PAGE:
First, lets get the canal bit out of the way. Wigan lies on The Leeds and Liverpool Canal, which runs right through the town centre, in close proximity to the infamous Wigan flight of 23 locks between Aspull and The Wigan Pier of George Orwell fame. All the locks in this area are locked and anti-vandal keys will be required, although assisted passage is possibly available by ringing British Waterways on 01942 242239 at their Wigan office. The town has undergone massive regeneration in recent years, and there are many places to see and visit within the town centre area. However, if you would like to be a little more adventurous for an evening out at a local restaurant that is a little further afield, and different to the norm, then you could do no better than try Summat to Ate at 48-50 Market Street Hindley, a small town just outside Wigan town centre. Having said Wigan has been regenerated, you do however, have to look upon Hindley town centre with a more "historical" perspective.
Having said that, the restaurant itself is immaculate, both outside and in, having been totally modernised prior to opening. The interior is particularly stunning......
I would suggest mooring at designated moorings around Aspull Top Lock, at the top of the flight, or for the more adventurous, another designated mooring area can be found just past bridge 51 at the bottom of the flight, and close to Wigan Pier, within the town centre itself. Either way, a short taxi drive will be required to get you from your mooring to Hindley. See Wigan taxi register for telephone numbers. This will be a distance of about 4 - 6 miles depending on your chosen mooring place.
We arrived at the restaurant deliberately early, as we hadn't made a reservation. As we arrived at around 6.35p.m. there was one other table occupied, which is exactly what we expected. However, as we went through the evening, a steady stream of customers entered, until by 7.30p.m. there was quite a good atmosphere, with plenty of tables now occupied. This was a Tuesday evening!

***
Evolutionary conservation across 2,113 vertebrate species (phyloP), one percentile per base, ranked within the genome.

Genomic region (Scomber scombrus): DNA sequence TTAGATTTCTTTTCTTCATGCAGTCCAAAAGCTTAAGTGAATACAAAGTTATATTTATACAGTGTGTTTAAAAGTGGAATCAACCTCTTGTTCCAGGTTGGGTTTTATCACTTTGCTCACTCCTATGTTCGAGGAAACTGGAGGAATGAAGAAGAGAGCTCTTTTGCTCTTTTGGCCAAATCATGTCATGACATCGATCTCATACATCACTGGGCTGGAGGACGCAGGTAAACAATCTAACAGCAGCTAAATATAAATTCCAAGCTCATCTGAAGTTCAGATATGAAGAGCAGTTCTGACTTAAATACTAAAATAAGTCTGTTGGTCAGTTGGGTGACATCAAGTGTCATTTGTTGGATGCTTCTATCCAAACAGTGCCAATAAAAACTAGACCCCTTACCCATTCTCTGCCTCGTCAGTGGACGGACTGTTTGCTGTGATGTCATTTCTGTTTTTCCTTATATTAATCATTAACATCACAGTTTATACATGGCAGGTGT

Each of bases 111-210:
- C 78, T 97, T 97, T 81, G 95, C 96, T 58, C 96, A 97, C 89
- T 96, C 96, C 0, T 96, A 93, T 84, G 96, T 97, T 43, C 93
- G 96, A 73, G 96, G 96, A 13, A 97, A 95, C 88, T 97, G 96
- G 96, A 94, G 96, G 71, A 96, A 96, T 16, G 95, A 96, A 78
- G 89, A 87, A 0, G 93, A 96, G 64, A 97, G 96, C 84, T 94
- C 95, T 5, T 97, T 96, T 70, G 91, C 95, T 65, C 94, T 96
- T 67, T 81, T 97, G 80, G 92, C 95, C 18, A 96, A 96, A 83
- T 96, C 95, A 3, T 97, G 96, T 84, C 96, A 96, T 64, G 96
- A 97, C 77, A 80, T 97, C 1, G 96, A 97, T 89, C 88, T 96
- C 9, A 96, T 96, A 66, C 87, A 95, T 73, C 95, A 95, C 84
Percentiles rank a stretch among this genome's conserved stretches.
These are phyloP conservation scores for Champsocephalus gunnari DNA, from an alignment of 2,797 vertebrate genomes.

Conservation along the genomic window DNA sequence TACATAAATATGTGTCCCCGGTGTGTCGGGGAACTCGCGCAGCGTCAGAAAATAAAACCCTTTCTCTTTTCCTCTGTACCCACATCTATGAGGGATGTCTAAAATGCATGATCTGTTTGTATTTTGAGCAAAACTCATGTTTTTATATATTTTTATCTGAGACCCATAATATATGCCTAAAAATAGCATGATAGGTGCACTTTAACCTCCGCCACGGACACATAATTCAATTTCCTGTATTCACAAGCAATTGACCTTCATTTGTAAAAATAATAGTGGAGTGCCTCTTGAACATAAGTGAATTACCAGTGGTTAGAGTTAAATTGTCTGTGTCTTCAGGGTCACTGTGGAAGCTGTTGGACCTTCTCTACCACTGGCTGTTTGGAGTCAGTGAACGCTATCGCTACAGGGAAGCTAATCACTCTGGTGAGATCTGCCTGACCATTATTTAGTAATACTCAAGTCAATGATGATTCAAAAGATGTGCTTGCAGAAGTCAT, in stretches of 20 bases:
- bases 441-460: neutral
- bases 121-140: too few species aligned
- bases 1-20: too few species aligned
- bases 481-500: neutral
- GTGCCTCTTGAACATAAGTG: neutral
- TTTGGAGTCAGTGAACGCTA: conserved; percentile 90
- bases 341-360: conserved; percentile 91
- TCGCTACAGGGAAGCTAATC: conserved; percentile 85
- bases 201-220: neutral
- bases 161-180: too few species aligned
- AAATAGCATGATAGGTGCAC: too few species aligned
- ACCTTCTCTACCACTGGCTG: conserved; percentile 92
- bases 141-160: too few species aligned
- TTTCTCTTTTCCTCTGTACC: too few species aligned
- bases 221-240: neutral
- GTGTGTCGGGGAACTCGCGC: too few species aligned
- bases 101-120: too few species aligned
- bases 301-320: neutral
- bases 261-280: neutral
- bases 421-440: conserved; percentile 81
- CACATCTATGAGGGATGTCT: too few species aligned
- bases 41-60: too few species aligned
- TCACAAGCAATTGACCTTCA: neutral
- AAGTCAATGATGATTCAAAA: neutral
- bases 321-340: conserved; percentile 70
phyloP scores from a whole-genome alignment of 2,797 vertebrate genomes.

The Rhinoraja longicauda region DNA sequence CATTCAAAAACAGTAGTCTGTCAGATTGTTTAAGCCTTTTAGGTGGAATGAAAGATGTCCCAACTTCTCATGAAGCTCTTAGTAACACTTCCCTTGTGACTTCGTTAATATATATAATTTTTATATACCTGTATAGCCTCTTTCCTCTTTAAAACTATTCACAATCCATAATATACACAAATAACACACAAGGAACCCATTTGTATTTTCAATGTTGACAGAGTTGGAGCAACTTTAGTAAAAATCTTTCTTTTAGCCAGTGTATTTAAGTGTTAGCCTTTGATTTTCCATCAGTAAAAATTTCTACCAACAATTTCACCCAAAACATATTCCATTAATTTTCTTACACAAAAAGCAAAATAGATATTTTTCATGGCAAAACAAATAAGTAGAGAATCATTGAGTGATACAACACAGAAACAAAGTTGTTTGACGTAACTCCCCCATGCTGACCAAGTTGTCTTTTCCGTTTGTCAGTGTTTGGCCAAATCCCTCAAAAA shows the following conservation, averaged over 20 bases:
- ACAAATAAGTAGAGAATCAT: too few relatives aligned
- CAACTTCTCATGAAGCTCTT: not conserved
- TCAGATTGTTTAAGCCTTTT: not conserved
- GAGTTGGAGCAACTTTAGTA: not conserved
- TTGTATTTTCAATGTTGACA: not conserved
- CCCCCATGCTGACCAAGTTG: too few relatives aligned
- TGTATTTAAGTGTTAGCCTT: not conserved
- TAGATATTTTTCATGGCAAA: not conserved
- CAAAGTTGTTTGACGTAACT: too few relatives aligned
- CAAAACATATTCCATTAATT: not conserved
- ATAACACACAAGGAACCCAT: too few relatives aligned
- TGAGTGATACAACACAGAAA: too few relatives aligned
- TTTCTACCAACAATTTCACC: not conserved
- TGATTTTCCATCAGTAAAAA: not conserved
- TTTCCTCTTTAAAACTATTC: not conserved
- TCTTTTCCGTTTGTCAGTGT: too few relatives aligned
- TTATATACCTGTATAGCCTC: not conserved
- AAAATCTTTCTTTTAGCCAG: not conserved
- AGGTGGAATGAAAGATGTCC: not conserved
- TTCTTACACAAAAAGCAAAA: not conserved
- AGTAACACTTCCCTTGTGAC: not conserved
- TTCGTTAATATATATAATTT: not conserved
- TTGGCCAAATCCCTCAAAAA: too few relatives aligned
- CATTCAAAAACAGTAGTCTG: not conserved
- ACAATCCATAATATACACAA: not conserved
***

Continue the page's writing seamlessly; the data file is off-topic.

To the meal itself. The restaurant specialises in steak, finished to your own liking at your table, served on a hot rock platter which has been pre-heated to over 400 degreesC. We opted for the midweek special menu, which consists of two meals from the special menu and a half litre bottle of house wine all in at £15.95.
The steak option includes a 6oz. rump at this price, with a choice of 12oz at £3.95pp extra. A limited menu of starters are also available at £3.00 each, and if you wish, with sweets at £4.95 each except for ice cream or creme brulee which are £3.95 each. A choice of coffee is offered also as an extra.
We both opted for the soup, which today was broccoli and stilton. This was served piping hot with a warm wedge of wholemeal bread. We found it to be excellent, and to our taste without having to use additional seasoning. It was also well presented.......
For the main course we both chose the 6oz rump steak, which is served with fresh hand cut chips, (deep fried potatoes), a side salad, and mushrooms. The dish is served on a white porcelain platter containing the steak, which has been pre-sealed, presented on the hot volcanic rock. A side plate is provided, so that you can remove the meat to prevent it overcooking while you eat the meal. The waitress asked if we had experienced this before, and then provided us with instructions, to prevent the food from overcooking in front of us. Margaret chose a plain steak, I opted for one of the optional sauces, Cajun red wine sauce, at an additional charge of £1.50. Neither of us has had this experience before, but we can both recommend it, the food was absolutely excellent......
This is how the meal arrived at the table. Further cooking to your own liking then takes place on the hot rock.
After the main course, I opted for sticky toffee pudding, which was served with ice cream and toffee sauce, and garnished with sliced fresh strawberry. Margaret opted for a latte coffee, again both could not be faulted.
The wine that was served was half a litre of Merlot del Veneto, a quite ordinary Italian wine yet very palatable. There was also an option of a house white.
The total cost of our meals came to £30.05, which we both considered excellent value, both for the quality of food and the excellent and friendly service.
One point to note. There are wall clocks placed on just about every interior wall space. Each one permanently displaying the time of....7.53, or as a Wiganer would say: Summat to Ate!
We can recommend Summat to Ate steak restaurant to you, and we believe that it would be worth the effort finding transport from your overnight mooring to get here. Do make an advance booking though, we believe it may get busy as more people discover it.